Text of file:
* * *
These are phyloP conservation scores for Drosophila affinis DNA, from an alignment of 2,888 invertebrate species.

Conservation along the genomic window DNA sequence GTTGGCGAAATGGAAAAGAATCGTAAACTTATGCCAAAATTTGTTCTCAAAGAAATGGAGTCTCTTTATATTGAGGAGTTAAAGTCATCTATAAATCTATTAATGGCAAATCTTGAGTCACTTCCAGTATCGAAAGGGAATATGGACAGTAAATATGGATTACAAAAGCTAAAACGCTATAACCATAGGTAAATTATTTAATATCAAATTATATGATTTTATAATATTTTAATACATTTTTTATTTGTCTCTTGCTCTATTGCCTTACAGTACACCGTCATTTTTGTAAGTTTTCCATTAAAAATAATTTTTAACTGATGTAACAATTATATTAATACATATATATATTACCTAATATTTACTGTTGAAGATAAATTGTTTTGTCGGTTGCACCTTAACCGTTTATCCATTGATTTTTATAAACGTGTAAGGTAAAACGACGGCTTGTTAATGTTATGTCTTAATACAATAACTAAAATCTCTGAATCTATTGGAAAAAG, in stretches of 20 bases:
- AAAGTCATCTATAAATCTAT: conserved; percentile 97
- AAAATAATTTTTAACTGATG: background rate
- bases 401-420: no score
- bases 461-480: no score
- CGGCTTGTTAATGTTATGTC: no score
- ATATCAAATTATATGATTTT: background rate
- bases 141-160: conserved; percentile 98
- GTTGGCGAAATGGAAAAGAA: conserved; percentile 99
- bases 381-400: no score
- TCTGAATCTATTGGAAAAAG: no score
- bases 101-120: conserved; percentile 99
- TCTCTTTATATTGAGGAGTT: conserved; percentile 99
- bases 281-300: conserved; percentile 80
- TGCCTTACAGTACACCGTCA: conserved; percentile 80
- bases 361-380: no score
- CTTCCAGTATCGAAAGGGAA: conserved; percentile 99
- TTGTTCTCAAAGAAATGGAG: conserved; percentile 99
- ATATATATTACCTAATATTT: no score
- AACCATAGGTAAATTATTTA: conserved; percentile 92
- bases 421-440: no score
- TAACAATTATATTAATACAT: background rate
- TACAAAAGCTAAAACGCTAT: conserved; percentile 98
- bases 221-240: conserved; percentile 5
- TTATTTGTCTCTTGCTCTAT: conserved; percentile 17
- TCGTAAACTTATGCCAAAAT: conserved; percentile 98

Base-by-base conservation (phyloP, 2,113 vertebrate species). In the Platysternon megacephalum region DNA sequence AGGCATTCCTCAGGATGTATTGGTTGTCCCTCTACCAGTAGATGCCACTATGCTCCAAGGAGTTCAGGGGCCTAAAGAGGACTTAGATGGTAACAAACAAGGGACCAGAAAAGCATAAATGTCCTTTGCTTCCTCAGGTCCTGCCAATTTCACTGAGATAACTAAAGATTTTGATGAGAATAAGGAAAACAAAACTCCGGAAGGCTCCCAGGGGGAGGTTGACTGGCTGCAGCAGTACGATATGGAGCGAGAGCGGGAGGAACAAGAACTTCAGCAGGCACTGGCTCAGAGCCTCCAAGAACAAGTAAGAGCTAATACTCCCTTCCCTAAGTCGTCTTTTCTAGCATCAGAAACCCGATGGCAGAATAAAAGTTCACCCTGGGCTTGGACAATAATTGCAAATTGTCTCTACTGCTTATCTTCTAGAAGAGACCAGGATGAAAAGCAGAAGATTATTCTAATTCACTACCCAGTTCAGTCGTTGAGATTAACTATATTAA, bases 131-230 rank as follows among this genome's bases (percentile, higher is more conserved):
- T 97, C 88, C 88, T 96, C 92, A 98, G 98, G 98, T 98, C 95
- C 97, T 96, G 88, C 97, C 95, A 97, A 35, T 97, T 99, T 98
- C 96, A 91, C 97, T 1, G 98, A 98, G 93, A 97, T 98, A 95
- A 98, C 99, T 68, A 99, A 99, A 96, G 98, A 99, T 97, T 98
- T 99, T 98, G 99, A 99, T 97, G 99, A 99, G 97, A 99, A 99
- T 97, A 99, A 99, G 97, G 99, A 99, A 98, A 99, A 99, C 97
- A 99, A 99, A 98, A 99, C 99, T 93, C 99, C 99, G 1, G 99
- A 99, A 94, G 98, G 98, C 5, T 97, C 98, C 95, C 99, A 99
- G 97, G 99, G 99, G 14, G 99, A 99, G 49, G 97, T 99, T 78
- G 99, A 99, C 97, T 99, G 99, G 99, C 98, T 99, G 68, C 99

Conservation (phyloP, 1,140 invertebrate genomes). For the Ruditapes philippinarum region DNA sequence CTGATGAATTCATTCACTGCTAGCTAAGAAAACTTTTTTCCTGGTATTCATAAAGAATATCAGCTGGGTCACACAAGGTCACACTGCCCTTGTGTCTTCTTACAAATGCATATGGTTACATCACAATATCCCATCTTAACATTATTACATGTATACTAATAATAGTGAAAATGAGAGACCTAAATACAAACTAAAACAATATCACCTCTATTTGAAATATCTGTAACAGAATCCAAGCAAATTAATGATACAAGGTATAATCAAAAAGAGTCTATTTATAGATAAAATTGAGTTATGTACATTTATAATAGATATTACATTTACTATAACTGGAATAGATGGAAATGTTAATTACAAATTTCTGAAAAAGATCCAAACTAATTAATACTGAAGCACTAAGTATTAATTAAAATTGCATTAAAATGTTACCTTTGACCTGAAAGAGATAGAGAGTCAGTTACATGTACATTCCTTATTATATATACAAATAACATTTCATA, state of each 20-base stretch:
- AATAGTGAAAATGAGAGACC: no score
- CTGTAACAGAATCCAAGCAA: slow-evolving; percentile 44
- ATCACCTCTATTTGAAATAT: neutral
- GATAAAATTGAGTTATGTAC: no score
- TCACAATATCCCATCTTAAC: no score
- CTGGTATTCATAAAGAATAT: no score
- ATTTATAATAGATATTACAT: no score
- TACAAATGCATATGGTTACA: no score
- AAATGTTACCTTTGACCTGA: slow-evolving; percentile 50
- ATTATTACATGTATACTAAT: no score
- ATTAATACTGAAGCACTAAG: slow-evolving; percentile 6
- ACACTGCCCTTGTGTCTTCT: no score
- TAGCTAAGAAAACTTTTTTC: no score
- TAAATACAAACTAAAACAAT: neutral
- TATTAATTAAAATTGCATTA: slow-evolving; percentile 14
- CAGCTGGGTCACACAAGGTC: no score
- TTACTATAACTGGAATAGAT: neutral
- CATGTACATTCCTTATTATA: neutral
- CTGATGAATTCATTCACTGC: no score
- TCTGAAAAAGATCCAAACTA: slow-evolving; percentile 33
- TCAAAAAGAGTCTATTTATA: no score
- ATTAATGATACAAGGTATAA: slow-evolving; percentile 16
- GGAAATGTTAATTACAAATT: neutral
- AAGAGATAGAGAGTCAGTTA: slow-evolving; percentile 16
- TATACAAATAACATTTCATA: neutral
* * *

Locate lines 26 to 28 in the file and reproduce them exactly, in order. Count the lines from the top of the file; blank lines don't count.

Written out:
- TTATTTGTCTCTTGCTCTAT: conserved; percentile 17
- TCGTAAACTTATGCCAAAAT: conserved; percentile 98

Base-by-base conservation (phyloP, 2,113 vertebrate species). In the Platysternon megacephalum region DNA sequence AGGCATTCCTCAGGATGTATTGGTTGTCCCTCTACCAGTAGATGCCACTATGCTCCAAGGAGTTCAGGGGCCTAAAGAGGACTTAGATGGTAACAAACAAGGGACCAGAAAAGCATAAATGTCCTTTGCTTCCTCAGGTCCTGCCAATTTCACTGAGATAACTAAAGATTTTGATGAGAATAAGGAAAACAAAACTCCGGAAGGCTCCCAGGGGGAGGTTGACTGGCTGCAGCAGTACGATATGGAGCGAGAGCGGGAGGAACAAGAACTTCAGCAGGCACTGGCTCAGAGCCTCCAAGAACAAGTAAGAGCTAATACTCCCTTCCCTAAGTCGTCTTTTCTAGCATCAGAAACCCGATGGCAGAATAAAAGTTCACCCTGGGCTTGGACAATAATTGCAAATTGTCTCTACTGCTTATCTTCTAGAAGAGACCAGGATGAAAAGCAGAAGATTATTCTAATTCACTACCCAGTTCAGTCGTTGAGATTAACTATATTAA, bases 131-230 rank as follows among this genome's bases (percentile, higher is more conserved):